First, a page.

A lifetime of Christmas memories meld into a swirl of yearning that pulls at my heart like taffy and melts like chocolate into a puddle of longing. As though it were the glob of molten candy my mother used to drop into ice water, this holiday feels condensed.
Stories of the season flood my thoughts with their pathos and beauty.
My own Christmas story is in there somewhere ready to emerge.
This year my children and their families will remain miles away. There will be no Dollywood tradition. Those days fled with my son’s childhood.
Dolly says to figure out who you are and do it on purpose. I’ve done that, yet my finished manuscript will, for the time being, remain unpublished. It’s the best decision, for the good of others, but I need to tuck my soul into a winter coverlet thick enough to absorb the ache.
Tears wet my pillow.
It’s time to rest deep in a Love that has no measure. It’s time to wait on the Lord.
I wake to sunlight and a phone call. My son, who, until now, has never spent Christmas away, is headed to the ski slopes with a friend. It’s not our festive theme park, but it’s a prayer answered.
A text message pops up with an unexpected invitation from fellow writers. I accept and drive over. We watch a Christmas movie, sip tea, and just be.
My friend’s son arrives home from first-year college. He hugs his mom. They talk classes. I’m happy for her, yet I blink back moisture. He hugs her again. Yes, our big boys miss their moms, even if they won’t admit it.
When I get back home, my youngest daughter calls to schedule a family visit in March.
Later, another phone call from my eldest draws us into conversation of goals and ministry and her journey of love.
I wrap final gifts for my husband’s siblings. We will be with them on Christmas Eve and Christmas Day. I’m grateful for their inclusion.
I plan the meal for another day, close to New Years, when my children and grandchildren by marriage will join us. Around here, we save the best until last.
I begin supper. A hearty stew bubbles on the stove. The table is set. Candles are lit. I chose a country Christmas album and Dolly tells me she’ll be fine and dandy.
My husband arrives with overnight guests. It’s been a long day—a long flight. I can offer food, clean sheets, and a hug. I can just be myself.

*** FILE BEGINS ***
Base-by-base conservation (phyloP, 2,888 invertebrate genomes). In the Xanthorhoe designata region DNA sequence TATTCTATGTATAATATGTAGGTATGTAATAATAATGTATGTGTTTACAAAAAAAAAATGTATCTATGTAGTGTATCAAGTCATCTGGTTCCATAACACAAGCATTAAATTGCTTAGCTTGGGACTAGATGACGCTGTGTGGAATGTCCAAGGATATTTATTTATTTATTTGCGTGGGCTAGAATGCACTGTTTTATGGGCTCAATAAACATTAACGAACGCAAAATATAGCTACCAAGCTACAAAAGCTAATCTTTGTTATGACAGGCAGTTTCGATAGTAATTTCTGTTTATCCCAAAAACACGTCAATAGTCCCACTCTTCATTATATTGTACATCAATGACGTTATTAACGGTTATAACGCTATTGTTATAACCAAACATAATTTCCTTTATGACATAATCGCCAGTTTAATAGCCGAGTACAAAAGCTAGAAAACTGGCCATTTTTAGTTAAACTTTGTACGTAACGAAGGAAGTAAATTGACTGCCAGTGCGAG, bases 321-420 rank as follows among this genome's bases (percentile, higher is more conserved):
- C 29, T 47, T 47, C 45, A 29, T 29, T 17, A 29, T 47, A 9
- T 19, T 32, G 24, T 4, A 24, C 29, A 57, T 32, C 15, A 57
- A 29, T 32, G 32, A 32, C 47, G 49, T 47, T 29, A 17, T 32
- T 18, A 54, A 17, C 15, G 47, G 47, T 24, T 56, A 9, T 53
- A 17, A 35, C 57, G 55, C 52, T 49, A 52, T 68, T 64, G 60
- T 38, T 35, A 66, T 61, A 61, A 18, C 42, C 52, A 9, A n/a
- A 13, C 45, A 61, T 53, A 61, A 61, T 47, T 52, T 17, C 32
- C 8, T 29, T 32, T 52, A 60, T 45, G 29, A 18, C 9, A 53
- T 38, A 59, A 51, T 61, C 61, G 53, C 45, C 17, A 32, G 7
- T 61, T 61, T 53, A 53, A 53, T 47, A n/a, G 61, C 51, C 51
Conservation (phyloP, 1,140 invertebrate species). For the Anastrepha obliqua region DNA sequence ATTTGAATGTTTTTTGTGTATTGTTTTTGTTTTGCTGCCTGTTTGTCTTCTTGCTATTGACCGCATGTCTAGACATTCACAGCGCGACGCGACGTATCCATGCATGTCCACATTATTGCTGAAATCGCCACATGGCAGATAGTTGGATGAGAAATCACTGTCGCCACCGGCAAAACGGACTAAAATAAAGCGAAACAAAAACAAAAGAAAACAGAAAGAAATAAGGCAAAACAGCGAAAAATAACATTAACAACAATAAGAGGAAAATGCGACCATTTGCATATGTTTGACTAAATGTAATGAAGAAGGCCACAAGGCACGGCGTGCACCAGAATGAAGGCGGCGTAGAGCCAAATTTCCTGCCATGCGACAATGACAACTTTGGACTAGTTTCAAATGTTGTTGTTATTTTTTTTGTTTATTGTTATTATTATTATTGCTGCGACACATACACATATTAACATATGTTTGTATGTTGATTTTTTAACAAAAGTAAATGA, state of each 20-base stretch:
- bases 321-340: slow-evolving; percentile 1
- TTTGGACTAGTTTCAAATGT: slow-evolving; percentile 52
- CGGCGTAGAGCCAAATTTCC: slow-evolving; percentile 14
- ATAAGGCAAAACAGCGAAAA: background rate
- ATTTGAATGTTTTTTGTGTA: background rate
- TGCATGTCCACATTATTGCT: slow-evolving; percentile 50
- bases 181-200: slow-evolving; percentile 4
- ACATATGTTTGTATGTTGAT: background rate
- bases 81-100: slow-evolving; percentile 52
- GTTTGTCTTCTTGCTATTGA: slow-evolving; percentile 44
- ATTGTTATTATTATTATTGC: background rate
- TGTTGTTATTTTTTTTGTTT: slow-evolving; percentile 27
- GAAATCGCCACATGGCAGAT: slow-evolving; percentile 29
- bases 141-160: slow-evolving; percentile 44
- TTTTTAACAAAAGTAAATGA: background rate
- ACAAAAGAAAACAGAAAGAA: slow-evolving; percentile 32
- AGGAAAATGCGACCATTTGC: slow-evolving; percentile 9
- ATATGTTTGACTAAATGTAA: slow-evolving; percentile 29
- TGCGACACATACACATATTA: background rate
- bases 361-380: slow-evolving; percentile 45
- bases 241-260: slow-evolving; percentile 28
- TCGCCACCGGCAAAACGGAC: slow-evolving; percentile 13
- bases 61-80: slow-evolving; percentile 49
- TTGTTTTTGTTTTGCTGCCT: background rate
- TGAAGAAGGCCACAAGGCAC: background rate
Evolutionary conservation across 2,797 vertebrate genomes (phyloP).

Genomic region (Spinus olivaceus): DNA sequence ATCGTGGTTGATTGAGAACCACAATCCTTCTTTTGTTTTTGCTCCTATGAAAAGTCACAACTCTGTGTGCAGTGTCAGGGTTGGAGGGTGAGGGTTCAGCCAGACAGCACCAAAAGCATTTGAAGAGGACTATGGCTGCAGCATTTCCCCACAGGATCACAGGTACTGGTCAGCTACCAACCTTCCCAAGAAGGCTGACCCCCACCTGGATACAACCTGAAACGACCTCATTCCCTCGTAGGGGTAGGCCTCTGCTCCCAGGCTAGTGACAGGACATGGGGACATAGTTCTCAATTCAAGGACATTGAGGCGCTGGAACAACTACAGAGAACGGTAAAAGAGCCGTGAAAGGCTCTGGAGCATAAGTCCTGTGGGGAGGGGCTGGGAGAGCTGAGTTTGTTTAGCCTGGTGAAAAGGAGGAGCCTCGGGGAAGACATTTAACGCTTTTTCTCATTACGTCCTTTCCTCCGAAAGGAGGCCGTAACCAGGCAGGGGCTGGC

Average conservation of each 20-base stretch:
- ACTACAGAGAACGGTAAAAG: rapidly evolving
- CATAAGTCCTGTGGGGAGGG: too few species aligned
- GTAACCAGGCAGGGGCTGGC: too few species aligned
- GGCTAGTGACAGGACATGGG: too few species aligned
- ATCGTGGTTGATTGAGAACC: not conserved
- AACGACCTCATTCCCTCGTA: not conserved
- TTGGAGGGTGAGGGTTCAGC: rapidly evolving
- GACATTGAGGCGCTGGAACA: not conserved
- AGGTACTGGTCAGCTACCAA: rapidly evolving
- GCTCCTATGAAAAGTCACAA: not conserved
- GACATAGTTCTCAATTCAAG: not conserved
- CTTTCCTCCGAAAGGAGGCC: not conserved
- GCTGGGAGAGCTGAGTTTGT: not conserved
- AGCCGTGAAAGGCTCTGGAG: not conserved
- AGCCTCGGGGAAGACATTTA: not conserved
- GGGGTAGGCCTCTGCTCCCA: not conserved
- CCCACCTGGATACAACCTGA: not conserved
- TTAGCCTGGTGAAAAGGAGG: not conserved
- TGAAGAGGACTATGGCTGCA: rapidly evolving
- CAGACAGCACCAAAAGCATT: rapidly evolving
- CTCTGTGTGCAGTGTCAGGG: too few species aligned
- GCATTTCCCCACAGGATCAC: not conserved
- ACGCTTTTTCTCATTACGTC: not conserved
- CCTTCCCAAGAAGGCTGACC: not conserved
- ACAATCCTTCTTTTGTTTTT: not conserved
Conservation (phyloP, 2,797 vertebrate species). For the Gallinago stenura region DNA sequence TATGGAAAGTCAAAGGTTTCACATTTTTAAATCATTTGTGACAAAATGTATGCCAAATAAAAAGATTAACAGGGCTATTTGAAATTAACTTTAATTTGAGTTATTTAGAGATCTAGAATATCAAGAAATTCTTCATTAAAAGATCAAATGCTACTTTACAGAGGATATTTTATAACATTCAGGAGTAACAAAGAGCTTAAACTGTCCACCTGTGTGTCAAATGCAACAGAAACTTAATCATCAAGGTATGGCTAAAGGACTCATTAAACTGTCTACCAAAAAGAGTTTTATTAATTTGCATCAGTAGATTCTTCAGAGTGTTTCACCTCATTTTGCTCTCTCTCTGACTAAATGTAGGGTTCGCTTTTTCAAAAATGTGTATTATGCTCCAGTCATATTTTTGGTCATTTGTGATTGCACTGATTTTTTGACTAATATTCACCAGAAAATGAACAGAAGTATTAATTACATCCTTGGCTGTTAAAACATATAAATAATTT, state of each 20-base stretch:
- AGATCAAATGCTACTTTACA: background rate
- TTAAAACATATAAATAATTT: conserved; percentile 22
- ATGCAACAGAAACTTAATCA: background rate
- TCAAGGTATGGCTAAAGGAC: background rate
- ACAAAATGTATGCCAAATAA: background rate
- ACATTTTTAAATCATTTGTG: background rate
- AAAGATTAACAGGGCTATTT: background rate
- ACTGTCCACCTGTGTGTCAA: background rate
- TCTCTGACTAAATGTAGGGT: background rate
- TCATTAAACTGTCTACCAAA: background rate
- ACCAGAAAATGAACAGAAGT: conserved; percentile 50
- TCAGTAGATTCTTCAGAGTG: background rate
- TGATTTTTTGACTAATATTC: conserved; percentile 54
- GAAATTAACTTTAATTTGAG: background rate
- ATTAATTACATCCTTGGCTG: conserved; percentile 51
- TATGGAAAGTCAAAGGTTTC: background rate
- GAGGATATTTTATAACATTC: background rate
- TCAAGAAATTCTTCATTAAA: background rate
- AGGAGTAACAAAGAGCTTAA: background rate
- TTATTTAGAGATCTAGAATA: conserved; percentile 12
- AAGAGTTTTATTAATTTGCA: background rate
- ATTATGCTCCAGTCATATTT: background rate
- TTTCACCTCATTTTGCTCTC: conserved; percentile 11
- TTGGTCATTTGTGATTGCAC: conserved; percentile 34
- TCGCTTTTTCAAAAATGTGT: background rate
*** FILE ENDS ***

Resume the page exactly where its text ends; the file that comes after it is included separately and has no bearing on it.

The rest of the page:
Thanks, Father, for drying my tears. For friends. For family. Thanks, for a season of soul hibernation. Joy may seem to lie dormant, but life will awaken. Thanks for reminding me of who I am. Give me the courage to keep doing it on purpose.
And thanks, Dolly, for your inspiration.
Looks like this will be a hard candy Christmas after all.
Looks like I’ll be fine and dandy too.
Comments on: "Hard Candy Christmas" (6)
I have had times like that! You expressed it so vividly could almost feel it again! So glad you know who and whose you are! Makes a whole world of difference when you need to just be yourself!
Being who God made us is the best, most peaceful place to be.
Very interesting Rita, finished manuscript not to be published for now, “for the good of others.” Naturally, since I’ve read drafts, my mind is thumbing through the characters and thinking thoughts that are only guesses. I am so sorry for the ache in your soul and pray for the comfort you desire. So much good to you has come from the writing experience. God will see to the publication whether yes or no. I know you trust Him.
Your holiday plans sound delightful, with emphasis on the “full”. You are a very blessed woman. I enjoyed reading this new post. You always stir my thoughts. Have a Merry Christmas.
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We have had a lovely Christmas and I hope you did too. I’ll call and share the insights you are guessing about!
Loving you Momma! We will be fine. ((hugs))
Your love means so much! Empty nest is harder on the parent than the children, and me thinks even harder the older one is. But we’re all fine.